Don't you find that to be an outrageous violation of the right to privacy and search and seizure?....Remember we aren't talking metadata and we aren't talking supposition or conspiracy theory, they admitted this openly and proudly.

                This alone imo is reason for investigation,and if it isn't prosecutable then we need to get on that PATRIOT act repeal and add some serious privacy protections to boot......

                Vaya con Dios Don Alejo
                I want to die a slave to principles. Not to men.
                Emiliano Zapata

                by buddabelly on Mon Jul 08, 2013 at 12:49:21 AM PDT

                [ Parent ]

                •  yes because as of right now there is (0+ / 0-)

                  no legal reason they can not.

                  If you would like to change that then let's get on it but your rights, my rights, anyone rights' in the digital age have never been well defined.

                  It's why I support a consitutional convention to define them.

                  In the time that I have been given,
                  I am what I am

                  by duhban on Mon Jul 08, 2013 at 09:57:20 AM PDT

                  [ Parent ]

                •  To use the mail analogy (2+ / 0-)
                  Recommended by:
                  buddabelly, Joieau

                  - that would be like an assumption that anyone who has a locked mailbox, must be receiving mail worth cataloging, and the government has a right to create and store a full duplicate of your mail, just in case they ever have a reason to open it.

                  Yes, a lot of people still have unlocked mailboxes at the end of the driveway, and the public nature of you postal address doesn't give anyone the right to follow the postman and look through your mail.

                  "They did not succeed in taking away our voice" - Angelique Kidjo - Opening the Lightning In a Bottle concert at Radio City Music Hall in New York City - 2003

                  by LilithGardener on Mon Jul 08, 2013 at 12:07:42 PM PDT

                  [ Parent ]

                  •  yup, there really is no justification under our (2+ / 0-)
                    Recommended by:
                    LilithGardener, Joieau

                    Constitutional framework for this action...It assumes guilt simply because a person wants some privacy....

                    I would love to see everyone and i mean everyone start using at least PGP while using trucrypt on their drives...Lock that shit down and force them to either crack it or give up...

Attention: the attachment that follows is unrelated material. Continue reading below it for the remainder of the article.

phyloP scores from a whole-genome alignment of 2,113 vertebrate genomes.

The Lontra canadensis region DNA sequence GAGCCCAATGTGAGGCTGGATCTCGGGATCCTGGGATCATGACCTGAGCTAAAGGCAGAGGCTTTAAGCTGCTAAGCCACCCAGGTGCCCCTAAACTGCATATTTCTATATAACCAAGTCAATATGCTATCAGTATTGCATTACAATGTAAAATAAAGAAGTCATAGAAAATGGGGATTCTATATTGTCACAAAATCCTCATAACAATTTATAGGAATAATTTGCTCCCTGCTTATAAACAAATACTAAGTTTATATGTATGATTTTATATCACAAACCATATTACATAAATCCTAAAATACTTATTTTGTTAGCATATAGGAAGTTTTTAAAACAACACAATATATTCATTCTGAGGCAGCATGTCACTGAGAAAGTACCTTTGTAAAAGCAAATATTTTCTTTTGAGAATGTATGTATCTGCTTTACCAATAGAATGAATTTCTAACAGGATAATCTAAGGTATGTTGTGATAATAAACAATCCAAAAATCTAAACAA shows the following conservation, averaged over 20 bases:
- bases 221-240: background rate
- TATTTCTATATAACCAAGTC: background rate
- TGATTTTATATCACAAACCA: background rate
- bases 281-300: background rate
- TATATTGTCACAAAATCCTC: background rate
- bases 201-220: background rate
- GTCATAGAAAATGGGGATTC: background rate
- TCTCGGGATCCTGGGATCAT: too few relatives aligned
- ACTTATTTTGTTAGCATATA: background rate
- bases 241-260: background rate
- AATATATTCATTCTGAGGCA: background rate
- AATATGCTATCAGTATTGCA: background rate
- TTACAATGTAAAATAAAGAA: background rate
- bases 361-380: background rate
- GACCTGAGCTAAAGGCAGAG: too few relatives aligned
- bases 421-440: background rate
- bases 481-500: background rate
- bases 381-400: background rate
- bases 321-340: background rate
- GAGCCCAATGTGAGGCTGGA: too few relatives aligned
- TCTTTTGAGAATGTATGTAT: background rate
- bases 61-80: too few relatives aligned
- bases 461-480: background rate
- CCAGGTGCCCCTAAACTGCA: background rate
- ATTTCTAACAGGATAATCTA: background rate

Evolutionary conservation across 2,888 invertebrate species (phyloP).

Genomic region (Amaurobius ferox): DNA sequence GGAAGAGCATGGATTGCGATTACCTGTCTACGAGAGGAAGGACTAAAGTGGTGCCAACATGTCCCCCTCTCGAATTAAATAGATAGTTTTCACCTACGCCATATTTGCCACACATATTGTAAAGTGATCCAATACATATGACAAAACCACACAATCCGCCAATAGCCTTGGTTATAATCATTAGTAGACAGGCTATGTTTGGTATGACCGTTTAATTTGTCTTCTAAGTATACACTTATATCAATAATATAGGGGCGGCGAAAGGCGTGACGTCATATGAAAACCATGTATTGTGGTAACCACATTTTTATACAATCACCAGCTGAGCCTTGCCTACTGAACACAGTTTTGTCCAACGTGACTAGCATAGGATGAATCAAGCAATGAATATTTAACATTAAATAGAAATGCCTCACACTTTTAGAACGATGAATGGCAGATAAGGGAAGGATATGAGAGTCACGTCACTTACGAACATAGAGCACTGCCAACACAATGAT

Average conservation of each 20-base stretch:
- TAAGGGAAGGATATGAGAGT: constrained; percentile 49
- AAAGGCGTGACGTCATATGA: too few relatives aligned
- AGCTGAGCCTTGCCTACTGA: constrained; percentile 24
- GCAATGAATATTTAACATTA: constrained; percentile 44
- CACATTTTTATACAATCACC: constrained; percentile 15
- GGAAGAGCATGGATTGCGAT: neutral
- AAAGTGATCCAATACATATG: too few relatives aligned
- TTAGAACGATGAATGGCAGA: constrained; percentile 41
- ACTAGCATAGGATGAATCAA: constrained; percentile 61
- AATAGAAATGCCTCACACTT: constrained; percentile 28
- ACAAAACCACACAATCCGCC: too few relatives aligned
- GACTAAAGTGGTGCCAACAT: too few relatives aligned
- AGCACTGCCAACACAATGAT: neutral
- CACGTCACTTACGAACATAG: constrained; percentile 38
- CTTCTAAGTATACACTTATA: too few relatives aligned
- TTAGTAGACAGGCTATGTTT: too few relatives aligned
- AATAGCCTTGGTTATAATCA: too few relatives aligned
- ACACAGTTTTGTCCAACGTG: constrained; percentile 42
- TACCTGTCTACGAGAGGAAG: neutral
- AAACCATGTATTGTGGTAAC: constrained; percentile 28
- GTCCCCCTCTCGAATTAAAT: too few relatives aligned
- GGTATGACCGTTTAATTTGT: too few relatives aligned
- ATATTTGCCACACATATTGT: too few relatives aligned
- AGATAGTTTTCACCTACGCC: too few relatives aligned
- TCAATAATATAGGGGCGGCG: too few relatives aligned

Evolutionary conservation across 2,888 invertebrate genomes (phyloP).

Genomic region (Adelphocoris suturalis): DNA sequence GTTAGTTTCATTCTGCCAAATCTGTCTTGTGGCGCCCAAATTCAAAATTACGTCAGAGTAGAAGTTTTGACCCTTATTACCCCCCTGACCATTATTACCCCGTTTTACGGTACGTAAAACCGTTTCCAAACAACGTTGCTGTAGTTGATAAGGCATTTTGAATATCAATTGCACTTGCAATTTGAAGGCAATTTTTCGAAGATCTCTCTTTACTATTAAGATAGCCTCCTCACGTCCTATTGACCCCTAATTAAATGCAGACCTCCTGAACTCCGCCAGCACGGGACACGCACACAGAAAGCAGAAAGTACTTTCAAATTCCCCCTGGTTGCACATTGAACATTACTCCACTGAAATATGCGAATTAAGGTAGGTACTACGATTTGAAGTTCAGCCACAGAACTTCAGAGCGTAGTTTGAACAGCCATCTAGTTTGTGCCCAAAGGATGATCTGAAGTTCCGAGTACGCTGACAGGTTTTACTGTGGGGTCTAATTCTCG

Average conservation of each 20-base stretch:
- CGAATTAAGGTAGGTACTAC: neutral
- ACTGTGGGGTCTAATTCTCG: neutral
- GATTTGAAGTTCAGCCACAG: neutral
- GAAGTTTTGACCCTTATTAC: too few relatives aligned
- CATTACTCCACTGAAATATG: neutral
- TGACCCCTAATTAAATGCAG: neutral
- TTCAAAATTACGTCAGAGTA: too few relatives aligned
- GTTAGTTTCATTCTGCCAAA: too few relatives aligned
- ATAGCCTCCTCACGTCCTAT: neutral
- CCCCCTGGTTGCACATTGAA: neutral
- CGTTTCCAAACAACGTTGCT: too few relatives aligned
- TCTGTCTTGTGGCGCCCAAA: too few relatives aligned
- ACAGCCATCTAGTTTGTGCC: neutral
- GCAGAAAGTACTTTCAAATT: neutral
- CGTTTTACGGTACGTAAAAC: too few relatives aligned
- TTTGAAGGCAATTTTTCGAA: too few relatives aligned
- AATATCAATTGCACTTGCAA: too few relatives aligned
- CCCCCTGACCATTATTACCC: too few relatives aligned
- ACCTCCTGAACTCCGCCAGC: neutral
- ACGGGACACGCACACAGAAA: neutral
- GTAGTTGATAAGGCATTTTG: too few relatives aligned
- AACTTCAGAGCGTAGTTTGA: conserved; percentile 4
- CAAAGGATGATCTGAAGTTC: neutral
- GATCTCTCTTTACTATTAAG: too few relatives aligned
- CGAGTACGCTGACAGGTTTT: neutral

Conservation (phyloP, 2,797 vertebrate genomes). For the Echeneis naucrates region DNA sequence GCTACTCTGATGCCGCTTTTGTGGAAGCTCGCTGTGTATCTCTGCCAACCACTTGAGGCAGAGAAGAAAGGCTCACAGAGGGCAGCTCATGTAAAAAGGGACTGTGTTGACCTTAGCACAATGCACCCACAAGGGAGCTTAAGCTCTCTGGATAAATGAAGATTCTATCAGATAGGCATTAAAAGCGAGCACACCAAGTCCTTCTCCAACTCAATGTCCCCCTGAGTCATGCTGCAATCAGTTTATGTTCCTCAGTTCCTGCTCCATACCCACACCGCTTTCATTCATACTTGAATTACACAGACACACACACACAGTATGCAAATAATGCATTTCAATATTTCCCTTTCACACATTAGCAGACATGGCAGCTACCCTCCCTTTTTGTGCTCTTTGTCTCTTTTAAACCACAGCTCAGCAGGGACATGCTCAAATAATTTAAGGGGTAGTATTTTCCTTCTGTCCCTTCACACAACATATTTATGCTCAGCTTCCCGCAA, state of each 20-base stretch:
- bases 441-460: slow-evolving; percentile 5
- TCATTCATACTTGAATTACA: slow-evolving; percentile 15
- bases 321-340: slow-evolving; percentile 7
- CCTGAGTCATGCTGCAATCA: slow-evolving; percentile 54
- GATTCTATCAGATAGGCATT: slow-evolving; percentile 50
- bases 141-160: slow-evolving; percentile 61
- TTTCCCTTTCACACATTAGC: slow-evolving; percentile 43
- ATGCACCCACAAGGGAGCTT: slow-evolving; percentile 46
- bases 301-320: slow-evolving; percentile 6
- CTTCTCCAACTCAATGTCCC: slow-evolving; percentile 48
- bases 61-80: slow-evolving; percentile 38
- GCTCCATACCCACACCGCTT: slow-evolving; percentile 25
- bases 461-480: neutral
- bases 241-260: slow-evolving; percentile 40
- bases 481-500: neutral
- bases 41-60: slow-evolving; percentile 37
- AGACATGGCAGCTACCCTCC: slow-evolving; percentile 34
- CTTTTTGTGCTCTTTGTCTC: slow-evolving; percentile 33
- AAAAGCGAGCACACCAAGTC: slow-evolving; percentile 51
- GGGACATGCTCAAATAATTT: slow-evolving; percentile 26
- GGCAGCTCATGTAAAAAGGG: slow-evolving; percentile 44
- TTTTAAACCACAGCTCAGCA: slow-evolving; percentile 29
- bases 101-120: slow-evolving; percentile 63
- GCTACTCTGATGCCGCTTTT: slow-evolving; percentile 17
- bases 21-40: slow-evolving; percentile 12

I was reading a security site the other day and supposedly to brute force a 256bit PGP private key would take all the energy the universe produces in a minute or something equally ridiculous.......and a lot of time, their most precious resource.

                    I would love something like a thumbdrive with something like Puppy linux, Tor, a tor browser and PGP for dummies that could just be plugged in and automatically encrypt everything encryptable....

                    Lets give em a real big file if they want to start a file.....

                    Vaya con Dios Don Alejo
                    I want to die a slave to principles. Not to men.
                    Emiliano Zapata

                    by buddabelly on Mon Jul 08, 2013 at 01:54:18 PM PDT

                    [ Parent ]

                    •  Exactly - lets start sending each other (2+ / 0-)
                      Recommended by:
                      Joieau, buddabelly

                      articles from the New York times, encrypted, with cryptic subject lines. Just a dozen or so articles per day. And forward encrypted articles to our think tanks. And forward encrypted images to Congress Critters.

                      "They did not succeed in taking away our voice" - Angelique Kidjo - Opening the Lightning In a Bottle concert at Radio City Music Hall in New York City - 2003

                      by LilithGardener on Mon Jul 08, 2013 at 02:15:24 PM PDT

                      [ Parent ]

            •  why, why, why? (1+ / 0-)
              Recommended by:
              Joieau

              That is the burning question!

              Takin it to the Streets! time to GOTV

              by totallynext on Mon Jul 08, 2013 at 03:32:29 AM PDT

              [ Parent ]

          •  Wow - someone has really drunk the koolaid (1+ / 0-)
            Recommended by:
            Joieau
            and has no expectation of privacy attached to it.

            "They did not succeed in taking away our voice" - Angelique Kidjo - Opening the Lightning In a Bottle concert at Radio City Music Hall in New York City - 2003

            by LilithGardener on Mon Jul 08, 2013 at 07:45:53 AM PDT

            [ Parent ]

            •  some one is clueless how the internet works (0+ / 0-)